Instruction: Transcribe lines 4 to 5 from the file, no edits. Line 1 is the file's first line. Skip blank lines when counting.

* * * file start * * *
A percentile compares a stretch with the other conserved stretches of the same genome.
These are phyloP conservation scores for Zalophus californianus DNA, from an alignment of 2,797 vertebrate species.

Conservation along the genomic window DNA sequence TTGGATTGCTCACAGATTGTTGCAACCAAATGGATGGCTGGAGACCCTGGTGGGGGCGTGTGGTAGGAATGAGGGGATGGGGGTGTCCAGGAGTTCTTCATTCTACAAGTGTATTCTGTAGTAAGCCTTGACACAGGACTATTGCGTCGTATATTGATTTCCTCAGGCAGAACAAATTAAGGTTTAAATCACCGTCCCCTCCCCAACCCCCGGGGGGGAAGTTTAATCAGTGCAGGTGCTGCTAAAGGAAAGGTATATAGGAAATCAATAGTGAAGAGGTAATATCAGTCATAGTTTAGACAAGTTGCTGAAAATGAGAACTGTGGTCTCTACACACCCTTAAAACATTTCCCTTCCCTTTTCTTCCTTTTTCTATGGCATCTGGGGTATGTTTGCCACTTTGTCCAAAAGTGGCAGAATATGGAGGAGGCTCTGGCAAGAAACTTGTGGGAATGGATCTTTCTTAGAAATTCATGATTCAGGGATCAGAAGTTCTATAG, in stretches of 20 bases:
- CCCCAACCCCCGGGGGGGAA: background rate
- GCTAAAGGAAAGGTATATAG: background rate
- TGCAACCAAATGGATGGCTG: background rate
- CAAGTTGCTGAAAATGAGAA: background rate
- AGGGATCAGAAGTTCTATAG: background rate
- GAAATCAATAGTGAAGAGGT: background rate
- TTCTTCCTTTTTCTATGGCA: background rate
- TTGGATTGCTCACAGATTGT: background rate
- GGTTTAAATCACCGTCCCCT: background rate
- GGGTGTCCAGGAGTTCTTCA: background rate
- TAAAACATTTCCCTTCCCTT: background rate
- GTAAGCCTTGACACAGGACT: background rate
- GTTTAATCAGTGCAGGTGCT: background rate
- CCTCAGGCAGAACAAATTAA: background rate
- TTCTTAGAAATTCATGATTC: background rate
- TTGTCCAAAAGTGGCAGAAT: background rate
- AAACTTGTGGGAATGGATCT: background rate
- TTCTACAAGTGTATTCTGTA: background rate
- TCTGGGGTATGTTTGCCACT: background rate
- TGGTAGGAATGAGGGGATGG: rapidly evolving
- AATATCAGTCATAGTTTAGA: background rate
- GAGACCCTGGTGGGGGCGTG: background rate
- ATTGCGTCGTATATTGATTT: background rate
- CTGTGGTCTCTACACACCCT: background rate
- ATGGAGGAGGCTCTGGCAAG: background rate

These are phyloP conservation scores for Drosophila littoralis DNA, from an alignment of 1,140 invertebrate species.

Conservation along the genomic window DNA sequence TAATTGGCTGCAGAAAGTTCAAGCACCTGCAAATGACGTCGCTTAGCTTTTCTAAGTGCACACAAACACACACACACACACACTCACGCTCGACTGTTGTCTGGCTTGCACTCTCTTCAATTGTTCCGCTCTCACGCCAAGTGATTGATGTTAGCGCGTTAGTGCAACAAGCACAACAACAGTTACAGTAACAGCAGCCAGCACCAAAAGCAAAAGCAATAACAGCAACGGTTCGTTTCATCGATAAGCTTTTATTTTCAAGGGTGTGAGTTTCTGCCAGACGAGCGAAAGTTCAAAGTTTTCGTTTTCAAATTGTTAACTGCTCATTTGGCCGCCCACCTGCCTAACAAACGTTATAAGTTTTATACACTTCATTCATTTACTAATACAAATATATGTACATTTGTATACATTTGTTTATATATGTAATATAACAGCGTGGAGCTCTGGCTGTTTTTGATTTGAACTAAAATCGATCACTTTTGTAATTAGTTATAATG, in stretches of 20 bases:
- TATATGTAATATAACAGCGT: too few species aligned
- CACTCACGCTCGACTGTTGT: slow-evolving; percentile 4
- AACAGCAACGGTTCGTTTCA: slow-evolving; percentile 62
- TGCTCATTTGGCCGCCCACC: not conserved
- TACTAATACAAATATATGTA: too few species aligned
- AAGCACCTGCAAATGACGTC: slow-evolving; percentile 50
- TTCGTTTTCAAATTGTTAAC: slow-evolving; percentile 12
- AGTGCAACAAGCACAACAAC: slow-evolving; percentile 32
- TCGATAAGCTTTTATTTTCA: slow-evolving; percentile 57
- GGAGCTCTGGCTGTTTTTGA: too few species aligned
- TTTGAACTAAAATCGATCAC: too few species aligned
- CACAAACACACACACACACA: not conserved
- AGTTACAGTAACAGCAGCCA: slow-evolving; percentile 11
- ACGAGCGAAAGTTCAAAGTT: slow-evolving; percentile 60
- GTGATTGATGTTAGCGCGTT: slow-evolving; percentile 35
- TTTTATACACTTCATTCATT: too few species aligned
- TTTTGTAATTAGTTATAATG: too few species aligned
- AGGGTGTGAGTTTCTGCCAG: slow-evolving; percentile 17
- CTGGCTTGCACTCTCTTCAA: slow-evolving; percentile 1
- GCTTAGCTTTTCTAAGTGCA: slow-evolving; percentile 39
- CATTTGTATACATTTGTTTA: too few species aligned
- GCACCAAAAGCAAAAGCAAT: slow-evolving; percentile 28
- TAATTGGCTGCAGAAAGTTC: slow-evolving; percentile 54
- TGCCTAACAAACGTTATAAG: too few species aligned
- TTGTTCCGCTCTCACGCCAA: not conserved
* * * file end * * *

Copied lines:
- CCCCAACCCCCGGGGGGGAA: background rate
- GCTAAAGGAAAGGTATATAG: background rate